Kendra Morris: Skateboards And Karaoke Machines
When Kendra Morris was a little girl growing up in St. Petersburg, Fla., she would hide in her closet and sing along with her karaoke machine. Later, when she moved to New York to chase her music dreams, it was back into the closet with an eight-track recorder she'd bought. Now, the 31-year-old is out with her first full-length album, a lush, moody mix of neo-soul called Banshee.
"I remember I got a karaoke machine for Christmas, and I had all these cassette tapes," Morris says. "And I would tape over the edges, so I could record over those. I started learning how to bounce vocals. I remember realizing that if I recorded on one and then took another tape and flipped the other one to the other side of the karaoke machine, I could record another voice on top of that.
"I was 8 years old, sitting in this closet, creating harmonies. I was like, 'There's all these me voices, and I can make this voice say this, and I can make this voice say this.' My mom is a singer, and we would just sit in the car, picking up my brother from school, and we would harmonize to each other. It was always about seeing what weird note you could come up with."
Songs Within Songs
Twenty years later, she's still layering.
"You know, as I've gotten older, [I've] been able to place things in front of me, things that have developed me as an artist," Morris says. "Looking back, I can see certain things that really developed my style, like having an ear for different melodies, different harmonies. I strongly believe that in one song, there can be so many songs and you can say so many different things, whether it's with a melody or whether it's with a lyric within a lyric, and then so many hidden things, and then things upfront."
"Concrete Waves" illustrates that idea on Banshee.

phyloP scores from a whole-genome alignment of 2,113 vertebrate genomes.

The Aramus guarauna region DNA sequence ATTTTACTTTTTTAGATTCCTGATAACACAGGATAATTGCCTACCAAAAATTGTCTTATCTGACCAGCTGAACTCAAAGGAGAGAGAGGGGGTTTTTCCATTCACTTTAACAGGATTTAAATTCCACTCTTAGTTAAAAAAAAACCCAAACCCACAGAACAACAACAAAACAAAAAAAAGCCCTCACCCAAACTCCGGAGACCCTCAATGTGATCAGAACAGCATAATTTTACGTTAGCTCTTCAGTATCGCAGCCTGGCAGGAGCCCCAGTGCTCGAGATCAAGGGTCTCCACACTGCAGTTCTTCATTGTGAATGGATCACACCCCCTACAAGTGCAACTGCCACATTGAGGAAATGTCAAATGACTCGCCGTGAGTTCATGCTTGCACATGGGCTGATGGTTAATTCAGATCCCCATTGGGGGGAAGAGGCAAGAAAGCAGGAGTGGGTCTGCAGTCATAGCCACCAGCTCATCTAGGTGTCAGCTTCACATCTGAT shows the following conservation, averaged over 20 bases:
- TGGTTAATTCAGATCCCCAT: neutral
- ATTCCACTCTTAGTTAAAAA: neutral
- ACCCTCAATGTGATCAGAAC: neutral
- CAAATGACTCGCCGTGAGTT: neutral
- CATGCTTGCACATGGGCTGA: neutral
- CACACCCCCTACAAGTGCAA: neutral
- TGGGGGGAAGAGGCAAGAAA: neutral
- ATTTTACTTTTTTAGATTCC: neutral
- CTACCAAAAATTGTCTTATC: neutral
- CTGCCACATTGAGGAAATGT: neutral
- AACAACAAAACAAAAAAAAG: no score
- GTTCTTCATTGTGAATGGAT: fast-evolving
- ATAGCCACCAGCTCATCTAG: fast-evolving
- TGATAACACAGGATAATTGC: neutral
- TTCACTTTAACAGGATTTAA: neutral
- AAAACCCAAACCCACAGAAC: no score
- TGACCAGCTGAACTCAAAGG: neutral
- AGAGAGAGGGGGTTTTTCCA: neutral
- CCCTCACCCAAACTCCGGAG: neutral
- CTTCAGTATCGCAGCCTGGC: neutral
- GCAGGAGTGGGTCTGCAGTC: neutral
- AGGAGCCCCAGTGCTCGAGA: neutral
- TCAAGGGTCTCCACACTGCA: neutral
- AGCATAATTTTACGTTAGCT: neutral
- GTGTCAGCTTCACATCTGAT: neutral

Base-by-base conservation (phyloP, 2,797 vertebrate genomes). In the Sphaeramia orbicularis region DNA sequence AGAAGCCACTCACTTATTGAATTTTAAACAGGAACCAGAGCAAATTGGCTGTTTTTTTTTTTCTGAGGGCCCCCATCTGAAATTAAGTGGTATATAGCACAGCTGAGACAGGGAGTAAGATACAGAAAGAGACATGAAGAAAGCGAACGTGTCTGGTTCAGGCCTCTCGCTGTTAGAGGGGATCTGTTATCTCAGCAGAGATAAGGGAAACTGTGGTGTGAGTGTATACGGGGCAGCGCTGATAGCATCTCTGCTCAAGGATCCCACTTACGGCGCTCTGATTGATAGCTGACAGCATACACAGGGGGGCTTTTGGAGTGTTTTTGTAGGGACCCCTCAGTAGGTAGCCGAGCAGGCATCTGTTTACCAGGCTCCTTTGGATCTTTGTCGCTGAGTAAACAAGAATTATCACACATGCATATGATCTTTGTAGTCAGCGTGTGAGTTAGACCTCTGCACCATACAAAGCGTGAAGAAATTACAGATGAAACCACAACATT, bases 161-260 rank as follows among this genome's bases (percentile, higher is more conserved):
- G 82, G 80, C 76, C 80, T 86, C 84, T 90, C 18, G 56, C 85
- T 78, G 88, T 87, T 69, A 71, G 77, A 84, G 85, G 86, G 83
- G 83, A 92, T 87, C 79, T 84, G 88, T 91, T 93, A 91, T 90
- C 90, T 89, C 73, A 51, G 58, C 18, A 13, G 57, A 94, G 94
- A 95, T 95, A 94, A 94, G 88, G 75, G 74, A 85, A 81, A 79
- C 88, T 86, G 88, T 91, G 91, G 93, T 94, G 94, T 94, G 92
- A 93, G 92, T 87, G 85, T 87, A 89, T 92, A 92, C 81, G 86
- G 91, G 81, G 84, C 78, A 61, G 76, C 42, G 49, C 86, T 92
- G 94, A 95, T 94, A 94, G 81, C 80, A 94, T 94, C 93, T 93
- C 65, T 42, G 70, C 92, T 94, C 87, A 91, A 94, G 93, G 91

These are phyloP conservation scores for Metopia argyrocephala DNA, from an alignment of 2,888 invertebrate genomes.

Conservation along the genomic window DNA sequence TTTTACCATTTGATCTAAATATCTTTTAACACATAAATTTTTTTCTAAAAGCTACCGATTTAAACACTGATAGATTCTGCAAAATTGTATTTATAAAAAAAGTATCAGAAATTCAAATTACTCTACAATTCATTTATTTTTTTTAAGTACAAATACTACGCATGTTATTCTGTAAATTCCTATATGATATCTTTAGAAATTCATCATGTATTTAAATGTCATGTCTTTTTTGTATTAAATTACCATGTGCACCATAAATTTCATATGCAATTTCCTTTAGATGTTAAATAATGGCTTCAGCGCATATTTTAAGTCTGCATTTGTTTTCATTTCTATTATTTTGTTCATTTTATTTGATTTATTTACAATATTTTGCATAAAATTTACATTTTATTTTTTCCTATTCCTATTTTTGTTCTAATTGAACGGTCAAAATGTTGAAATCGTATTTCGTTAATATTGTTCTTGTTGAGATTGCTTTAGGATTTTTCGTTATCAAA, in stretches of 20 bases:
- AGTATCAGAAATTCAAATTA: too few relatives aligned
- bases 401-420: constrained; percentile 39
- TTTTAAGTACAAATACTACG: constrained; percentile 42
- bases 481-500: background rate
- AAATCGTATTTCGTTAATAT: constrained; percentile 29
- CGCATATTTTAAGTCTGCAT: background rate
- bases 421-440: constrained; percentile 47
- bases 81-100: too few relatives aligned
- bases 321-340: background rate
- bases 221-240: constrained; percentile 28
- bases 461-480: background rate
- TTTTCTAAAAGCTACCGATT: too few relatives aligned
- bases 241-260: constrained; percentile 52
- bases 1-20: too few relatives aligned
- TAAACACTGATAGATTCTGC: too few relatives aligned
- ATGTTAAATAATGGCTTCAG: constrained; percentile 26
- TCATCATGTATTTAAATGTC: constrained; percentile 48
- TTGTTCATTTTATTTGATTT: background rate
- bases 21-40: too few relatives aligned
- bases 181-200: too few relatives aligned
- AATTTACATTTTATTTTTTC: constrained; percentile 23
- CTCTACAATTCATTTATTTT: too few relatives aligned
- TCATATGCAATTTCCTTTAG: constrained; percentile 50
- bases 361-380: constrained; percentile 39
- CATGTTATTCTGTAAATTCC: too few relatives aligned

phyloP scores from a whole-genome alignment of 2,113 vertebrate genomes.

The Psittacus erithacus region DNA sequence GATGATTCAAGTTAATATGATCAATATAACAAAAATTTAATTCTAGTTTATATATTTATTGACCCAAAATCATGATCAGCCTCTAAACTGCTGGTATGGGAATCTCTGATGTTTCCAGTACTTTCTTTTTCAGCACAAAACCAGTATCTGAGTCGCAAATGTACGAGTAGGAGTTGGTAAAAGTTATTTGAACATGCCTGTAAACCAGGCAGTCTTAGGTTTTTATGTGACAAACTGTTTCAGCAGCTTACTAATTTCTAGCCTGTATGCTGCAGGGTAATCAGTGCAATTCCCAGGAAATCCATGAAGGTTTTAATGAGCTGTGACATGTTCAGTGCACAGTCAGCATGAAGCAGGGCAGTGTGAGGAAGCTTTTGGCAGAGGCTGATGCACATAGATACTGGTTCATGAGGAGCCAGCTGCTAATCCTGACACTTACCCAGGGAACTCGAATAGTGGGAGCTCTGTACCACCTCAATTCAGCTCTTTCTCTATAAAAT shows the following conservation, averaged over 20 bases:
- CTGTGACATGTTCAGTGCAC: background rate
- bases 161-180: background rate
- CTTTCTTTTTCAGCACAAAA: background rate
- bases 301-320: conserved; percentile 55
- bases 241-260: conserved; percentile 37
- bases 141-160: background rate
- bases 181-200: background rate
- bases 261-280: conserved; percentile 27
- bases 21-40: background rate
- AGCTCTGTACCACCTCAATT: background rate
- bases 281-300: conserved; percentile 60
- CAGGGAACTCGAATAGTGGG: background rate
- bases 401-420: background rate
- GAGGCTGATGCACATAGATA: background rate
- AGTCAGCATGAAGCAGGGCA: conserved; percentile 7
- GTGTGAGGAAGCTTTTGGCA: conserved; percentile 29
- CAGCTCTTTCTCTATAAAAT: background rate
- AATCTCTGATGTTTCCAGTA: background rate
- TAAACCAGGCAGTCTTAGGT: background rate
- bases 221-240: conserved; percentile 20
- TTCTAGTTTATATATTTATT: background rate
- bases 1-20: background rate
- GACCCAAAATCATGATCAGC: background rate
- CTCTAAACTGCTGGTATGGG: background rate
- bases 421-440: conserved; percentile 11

"I got that [song] from skateboarding. I used to skateboard when I was 15 for a brief second," Morris says, laughing. "It didn't go well. I did it to meet guys, and that didn't go well, either. But with skateboarding, you're gliding, you're going fast, sometimes you're on a ramp and you just feel on top of the world. But if you hit a pebble, you go flying off your skateboard and there's nothing to catch you. It's the pavement. It hurts. With a concrete wave, the metaphor to that is just following through with a moment of what feels good. It might wreak a lot of havoc, but it's so worth it for that second of being on the top."
'It's The Journey'
Like many aspiring singers of her generation, Morris auditioned for American Idol. While working at a restaurant in St. Petersburg, Fla., she remembers watching the first season and thinking, "Well, I'll go try out for American Idol. Why not?" Morris and her dad drove to Miami and stood in line for what she thinks was 27 hours. At long last, she walked in, sang three notes of Marvin Gaye's "I Heard It Through the Grapevine," and the producers of the show just said, "Next."
"I was heartbroken, but you know, I've had a lot of heartbreaks," Morris says. "You just get back up and keep doing it. You learn from those things."
Morris still bartends on weekends in New York City, but maintains the dream of making music.
"I do it because I don't know what else I'd do," Morris says. "I do it because it makes me happy. I can honestly say that nothing was ever handed to me. I bartend on the weekends, and I don't talk a lot about that because I can be really hard on myself, like, 'I still shouldn't be doing this other job.'
"You know, I was thinking as I was getting ready to come here today, and I was thinking how far I've come," she adds. "And I was thinking of this younger me and what I would say to that me. This sounds so cheesy, but it's really true — it's the journey, it's going and doing it and taking all those experiences. They're a part of your story, and everyone's going to have a different way that they get to where they're going. There's no right or wrong way. The only way you're not going to make it is if you give up. That's the only way you won't make it."
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